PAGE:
If you don’t dig deep into who your customer is and how they find solutions to their problems, you’ll miss valuable channels for reaching out to them.
4. You Give Up Too Soon
Marketing tends to be something we try, and if it doesn’t work, we look for other avenues. Have you ever used a marketing tool for a few months and moved on?
Yet marketing is a long term effort. In today’s world, we have access to unlimited resources – thousands of channels of information that allows each of us to deep-dive into any topic we desire.
YouTube has millions of channels. Facebook has billions of profiles. How much information does the average person see every day?
If you’re not giving a tool, resource, or strategy enough time to work, you might be pulling the plug just before you hit the gold mine. With SEO, it’s definitely a long term effort. It should be something that works together with your other online marketing strategies for as long as you own your business.
5. You Pay Attention To Tactics Rather Than Strategy
Do a search for SEO implementation, and you’ll likely find a checklist of things you can do:
- Use short URLs
- Optimize your images
- Include keywords in your title tags
- Use a keyword in your H!, H2, and H3 tags
On and on it goes. You might even have a checklist of your own for everyone that creates content for your site.
Yet tactics often create boring content that rarely gains traction. It’s your strategy that allows you to set goals, plan out your content, and measure the impact it has on your readers.
6. You Aren’t Paying Attention To How You Rank In Google Results
If you haven’t looked at how Google shows results, and analyzed the content displayed, spend some time searching popular terms. Google cares about relevancy, so it places content it knows people will love.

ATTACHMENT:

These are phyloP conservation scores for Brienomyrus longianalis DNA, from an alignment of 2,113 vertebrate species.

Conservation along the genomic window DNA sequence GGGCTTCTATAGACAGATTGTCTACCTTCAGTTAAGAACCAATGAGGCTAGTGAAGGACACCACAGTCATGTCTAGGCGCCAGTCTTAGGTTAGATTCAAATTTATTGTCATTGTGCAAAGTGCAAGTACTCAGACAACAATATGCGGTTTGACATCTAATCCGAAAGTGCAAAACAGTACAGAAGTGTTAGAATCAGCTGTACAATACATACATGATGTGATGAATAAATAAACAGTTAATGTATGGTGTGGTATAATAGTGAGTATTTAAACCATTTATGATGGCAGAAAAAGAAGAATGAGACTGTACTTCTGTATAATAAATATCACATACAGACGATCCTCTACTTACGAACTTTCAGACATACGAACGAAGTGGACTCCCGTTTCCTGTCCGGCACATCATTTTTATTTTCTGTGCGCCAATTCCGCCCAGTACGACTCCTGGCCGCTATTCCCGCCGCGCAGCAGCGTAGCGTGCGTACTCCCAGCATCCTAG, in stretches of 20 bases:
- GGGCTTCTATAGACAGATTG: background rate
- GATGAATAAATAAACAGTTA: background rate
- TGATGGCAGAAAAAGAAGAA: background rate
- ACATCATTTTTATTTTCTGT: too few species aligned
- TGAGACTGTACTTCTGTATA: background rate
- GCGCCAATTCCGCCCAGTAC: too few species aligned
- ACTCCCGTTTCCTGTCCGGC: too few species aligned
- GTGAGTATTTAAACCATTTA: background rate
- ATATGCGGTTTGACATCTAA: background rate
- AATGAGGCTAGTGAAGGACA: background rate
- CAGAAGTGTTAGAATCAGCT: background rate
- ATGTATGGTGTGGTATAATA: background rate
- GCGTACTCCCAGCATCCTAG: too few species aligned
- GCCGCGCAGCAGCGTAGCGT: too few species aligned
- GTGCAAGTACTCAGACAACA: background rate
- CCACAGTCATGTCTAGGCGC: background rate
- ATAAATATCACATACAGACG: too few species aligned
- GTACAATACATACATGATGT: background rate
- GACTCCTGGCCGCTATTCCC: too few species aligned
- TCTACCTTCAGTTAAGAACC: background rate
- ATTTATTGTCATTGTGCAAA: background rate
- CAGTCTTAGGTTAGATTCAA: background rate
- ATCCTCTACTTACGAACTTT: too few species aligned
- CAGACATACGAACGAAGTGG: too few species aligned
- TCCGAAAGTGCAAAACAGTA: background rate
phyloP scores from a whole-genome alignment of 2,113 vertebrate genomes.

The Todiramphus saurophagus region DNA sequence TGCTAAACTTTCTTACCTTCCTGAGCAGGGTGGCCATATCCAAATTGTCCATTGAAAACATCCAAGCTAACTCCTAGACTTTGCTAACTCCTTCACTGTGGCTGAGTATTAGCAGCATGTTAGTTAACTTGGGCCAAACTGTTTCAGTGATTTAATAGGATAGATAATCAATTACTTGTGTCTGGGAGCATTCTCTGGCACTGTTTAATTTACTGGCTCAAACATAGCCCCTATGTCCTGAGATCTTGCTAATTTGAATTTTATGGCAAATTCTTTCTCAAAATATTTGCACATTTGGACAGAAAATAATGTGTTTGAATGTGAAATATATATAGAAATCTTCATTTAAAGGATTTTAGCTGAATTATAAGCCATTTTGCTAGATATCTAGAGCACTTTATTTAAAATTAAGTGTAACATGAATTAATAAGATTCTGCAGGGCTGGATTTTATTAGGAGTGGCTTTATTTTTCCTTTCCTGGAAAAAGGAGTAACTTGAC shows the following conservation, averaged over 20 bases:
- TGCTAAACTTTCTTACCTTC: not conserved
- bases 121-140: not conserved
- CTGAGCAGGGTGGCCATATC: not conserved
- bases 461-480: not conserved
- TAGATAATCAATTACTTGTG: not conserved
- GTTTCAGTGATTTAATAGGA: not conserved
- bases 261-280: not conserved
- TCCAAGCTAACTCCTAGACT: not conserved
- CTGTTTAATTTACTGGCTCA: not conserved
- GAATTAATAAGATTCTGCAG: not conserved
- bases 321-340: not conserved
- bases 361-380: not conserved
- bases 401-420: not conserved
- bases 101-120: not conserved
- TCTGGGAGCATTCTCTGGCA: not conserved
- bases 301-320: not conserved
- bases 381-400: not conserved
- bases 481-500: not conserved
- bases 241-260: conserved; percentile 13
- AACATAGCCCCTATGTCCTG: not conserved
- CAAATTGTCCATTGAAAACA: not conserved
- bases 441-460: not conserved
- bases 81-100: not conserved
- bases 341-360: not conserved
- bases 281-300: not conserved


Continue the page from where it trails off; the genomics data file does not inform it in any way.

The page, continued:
That can mean organic search results are pushed to the bottom of a page. You might see ads, sponsored links, videos, even shopping results placed at the top, enticing people to click. No matter how well you set up your pages.
Rankings don’t always equal traffic and conversions. SEO should be about finding what people truly want, and being there when they search.
7. You Don’t Have The Right Web Strategy
How long have you been online? When did you start vying for traffic? The internet is still new enough that if you’ve been online for a while, your strategy might be piecemealed together.
You signed up for social media accounts because everyone was doing it. You threw some money at pay-per-click because other people were getting results. You trusted your neighbor’s-son’s-best friend because they were starting a new company.
That may have worked once upon a time, but the online world is more sophisticated than ever. Without the right web strategy in place, you’re throwing darts at a moving target.
The only way to capture the true results you’re looking for is by creating an SEO strategy from the ground up, setting goals, defining your market, and targeting them appropriately.
How successful will you be in the coming months and years?